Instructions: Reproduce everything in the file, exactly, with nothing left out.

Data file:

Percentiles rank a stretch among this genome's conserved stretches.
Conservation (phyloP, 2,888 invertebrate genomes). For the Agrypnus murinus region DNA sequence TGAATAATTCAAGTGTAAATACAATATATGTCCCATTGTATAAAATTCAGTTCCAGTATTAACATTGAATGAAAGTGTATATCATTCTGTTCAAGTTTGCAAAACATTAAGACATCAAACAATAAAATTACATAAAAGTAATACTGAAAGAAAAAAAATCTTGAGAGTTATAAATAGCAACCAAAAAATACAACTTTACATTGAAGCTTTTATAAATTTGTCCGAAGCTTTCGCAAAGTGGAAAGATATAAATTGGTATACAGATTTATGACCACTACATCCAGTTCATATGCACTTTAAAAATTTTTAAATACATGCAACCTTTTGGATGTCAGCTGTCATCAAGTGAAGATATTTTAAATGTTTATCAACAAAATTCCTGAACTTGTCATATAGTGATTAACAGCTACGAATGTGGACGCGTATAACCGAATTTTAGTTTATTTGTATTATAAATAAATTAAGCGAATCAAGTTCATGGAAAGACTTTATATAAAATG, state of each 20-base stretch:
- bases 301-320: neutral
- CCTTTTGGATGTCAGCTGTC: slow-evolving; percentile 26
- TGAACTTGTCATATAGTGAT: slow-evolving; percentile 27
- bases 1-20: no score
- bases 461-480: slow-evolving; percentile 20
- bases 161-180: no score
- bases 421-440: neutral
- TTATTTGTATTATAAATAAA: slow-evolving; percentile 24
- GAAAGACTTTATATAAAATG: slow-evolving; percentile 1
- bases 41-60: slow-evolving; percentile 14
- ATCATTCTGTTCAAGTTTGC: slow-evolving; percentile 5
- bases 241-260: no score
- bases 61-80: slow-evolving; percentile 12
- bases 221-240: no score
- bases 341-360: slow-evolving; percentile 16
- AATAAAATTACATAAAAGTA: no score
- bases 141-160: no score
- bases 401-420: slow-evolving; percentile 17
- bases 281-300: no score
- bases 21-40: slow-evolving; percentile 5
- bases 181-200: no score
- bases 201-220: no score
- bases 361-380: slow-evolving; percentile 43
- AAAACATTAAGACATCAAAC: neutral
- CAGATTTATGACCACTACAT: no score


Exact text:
Percentiles rank a stretch among this genome's conserved stretches.
Conservation (phyloP, 2,888 invertebrate genomes). For the Agrypnus murinus region DNA sequence TGAATAATTCAAGTGTAAATACAATATATGTCCCATTGTATAAAATTCAGTTCCAGTATTAACATTGAATGAAAGTGTATATCATTCTGTTCAAGTTTGCAAAACATTAAGACATCAAACAATAAAATTACATAAAAGTAATACTGAAAGAAAAAAAATCTTGAGAGTTATAAATAGCAACCAAAAAATACAACTTTACATTGAAGCTTTTATAAATTTGTCCGAAGCTTTCGCAAAGTGGAAAGATATAAATTGGTATACAGATTTATGACCACTACATCCAGTTCATATGCACTTTAAAAATTTTTAAATACATGCAACCTTTTGGATGTCAGCTGTCATCAAGTGAAGATATTTTAAATGTTTATCAACAAAATTCCTGAACTTGTCATATAGTGATTAACAGCTACGAATGTGGACGCGTATAACCGAATTTTAGTTTATTTGTATTATAAATAAATTAAGCGAATCAAGTTCATGGAAAGACTTTATATAAAATG, state of each 20-base stretch:
- bases 301-320: neutral
- CCTTTTGGATGTCAGCTGTC: slow-evolving; percentile 26
- TGAACTTGTCATATAGTGAT: slow-evolving; percentile 27
- bases 1-20: no score
- bases 461-480: slow-evolving; percentile 20
- bases 161-180: no score
- bases 421-440: neutral
- TTATTTGTATTATAAATAAA: slow-evolving; percentile 24
- GAAAGACTTTATATAAAATG: slow-evolving; percentile 1
- bases 41-60: slow-evolving; percentile 14
- ATCATTCTGTTCAAGTTTGC: slow-evolving; percentile 5
- bases 241-260: no score
- bases 61-80: slow-evolving; percentile 12
- bases 221-240: no score
- bases 341-360: slow-evolving; percentile 16
- AATAAAATTACATAAAAGTA: no score
- bases 141-160: no score
- bases 401-420: slow-evolving; percentile 17
- bases 281-300: no score
- bases 21-40: slow-evolving; percentile 5
- bases 181-200: no score
- bases 201-220: no score
- bases 361-380: slow-evolving; percentile 43
- AAAACATTAAGACATCAAAC: neutral
- CAGATTTATGACCACTACAT: no score